Note: this calculation makes many assumptions, so it's only useful in an 'average use case', not some sort of exact measurement. If you find better information, please post it and I'll update the answer.
How many pumps you would need to fill up a tire depends on many variables. First, the volume of your inner tube, which can be approximated as a torus (doughnut-shape) atop the rim size of a given diameter. You can find yours approximated on this graph.
- 26" Mountain Bike, 2.1" tire width = 4.8L
- 29" Mountain Bike, 2.1" tire width = 5.2L
- 700C Road Bike, 35mm tire width = 2L
- 20" BMX Bike, 1.85" tire width = 3L
I'm finding pump specifications quite difficult to find (I need piston diameter and stroke length), but here's a comparison of some shock pumps on an empty shock cylinder of a 2007 Fox 36 RLC 160mm Fork.
- Average Accu-Gage Pressure Reading after 100 strokes: 77.2 psi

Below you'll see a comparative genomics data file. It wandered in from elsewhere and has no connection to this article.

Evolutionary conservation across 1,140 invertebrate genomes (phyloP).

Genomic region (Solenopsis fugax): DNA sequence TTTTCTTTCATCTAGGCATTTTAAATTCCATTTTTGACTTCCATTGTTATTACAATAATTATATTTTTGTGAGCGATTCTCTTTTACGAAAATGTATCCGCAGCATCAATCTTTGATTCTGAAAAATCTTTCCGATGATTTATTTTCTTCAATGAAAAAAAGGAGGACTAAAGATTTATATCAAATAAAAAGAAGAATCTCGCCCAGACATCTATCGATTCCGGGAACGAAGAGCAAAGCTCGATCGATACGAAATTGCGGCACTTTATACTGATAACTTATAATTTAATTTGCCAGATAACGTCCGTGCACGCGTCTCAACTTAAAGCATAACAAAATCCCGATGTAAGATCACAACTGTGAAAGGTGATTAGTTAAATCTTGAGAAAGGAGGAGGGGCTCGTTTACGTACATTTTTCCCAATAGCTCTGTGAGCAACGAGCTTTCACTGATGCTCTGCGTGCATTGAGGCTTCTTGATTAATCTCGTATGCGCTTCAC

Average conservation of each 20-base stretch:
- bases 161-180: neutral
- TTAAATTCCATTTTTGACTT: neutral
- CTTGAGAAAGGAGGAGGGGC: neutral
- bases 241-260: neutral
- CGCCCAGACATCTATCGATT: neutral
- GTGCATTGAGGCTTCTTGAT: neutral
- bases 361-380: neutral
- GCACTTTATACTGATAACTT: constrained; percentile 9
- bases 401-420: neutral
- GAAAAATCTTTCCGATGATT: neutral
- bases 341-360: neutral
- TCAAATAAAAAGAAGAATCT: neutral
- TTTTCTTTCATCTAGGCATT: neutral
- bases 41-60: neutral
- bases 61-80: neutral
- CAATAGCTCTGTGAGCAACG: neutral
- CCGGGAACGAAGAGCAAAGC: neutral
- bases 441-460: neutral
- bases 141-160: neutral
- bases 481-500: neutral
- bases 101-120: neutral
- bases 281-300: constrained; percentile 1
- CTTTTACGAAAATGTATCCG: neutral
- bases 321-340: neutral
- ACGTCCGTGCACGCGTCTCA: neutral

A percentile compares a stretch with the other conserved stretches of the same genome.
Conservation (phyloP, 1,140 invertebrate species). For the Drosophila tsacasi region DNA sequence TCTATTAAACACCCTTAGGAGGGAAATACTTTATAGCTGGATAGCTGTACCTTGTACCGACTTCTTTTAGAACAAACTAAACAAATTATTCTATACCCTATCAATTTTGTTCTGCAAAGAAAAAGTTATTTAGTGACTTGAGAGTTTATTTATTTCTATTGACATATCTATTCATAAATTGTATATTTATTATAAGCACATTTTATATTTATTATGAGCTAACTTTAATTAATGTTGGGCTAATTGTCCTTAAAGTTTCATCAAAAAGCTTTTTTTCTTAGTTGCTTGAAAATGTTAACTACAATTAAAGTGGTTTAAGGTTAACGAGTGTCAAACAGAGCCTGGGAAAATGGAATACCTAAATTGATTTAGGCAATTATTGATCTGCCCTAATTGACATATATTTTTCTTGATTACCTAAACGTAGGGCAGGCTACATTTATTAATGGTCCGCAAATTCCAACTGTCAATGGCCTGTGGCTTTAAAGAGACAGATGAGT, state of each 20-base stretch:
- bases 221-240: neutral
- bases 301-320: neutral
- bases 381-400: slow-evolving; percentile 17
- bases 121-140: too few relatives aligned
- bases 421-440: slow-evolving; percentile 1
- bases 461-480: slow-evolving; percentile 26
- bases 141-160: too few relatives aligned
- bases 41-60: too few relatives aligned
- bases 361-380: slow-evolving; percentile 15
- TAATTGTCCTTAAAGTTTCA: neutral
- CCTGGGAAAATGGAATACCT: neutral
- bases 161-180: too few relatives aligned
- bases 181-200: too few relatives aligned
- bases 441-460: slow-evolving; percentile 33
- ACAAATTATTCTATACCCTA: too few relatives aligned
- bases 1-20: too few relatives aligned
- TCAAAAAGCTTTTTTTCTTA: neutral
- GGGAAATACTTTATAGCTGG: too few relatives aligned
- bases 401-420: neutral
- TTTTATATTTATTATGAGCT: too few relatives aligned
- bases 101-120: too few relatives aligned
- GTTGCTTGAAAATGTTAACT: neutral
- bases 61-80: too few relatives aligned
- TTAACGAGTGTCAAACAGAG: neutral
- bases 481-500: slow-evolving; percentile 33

- My best guess at RC2 air chamber specifications: 1" (25.4mm) diameter, 160mm length (max travel). If someone can find accurate specs or the true volume, I'd appreciate it.
- Fox RC2 Air Volume (estimated):
Vcylinder = pi*r^2*h = 81 mL
So then, IF pumping air into different volumes is linearly proportional (it's not, but somewhere in the ball park), and you wanted to inflate the tires listed above to ~77.2psi, it'd take about this number of pumps with the 'average' shock pump:
Tire Volume Ratio of Tire to Air Shock Number of Pumps to ~77.2 psi
26" Mountain Bike, 2.1" tire width 4.8L 59:1 5,900
29" Mountain Bike, 2.1" tire width 5.2L 64:1 6,400
700C Road Bike, 35mm tire width 2L 25:1 2,500
20" BMX Bike, 1.85" tire width 3L 37:1 3,700
So, perhaps if it was a life or death situation, you have a lot of time on your hands, or you just can't afford that gym membership, you might want to pump a few thousand times to fill your tire. You probably don't.
By contrast, if you're just looking for this functionality in one device, you could just use a dual purpose model, such as this Specialized Pump, that can inflate both high pressure, low volume containers (like your shock) and low pressure, high volume containers (like your tire).
You twist the handle to select between uses, and save yourself a few thousand pumps.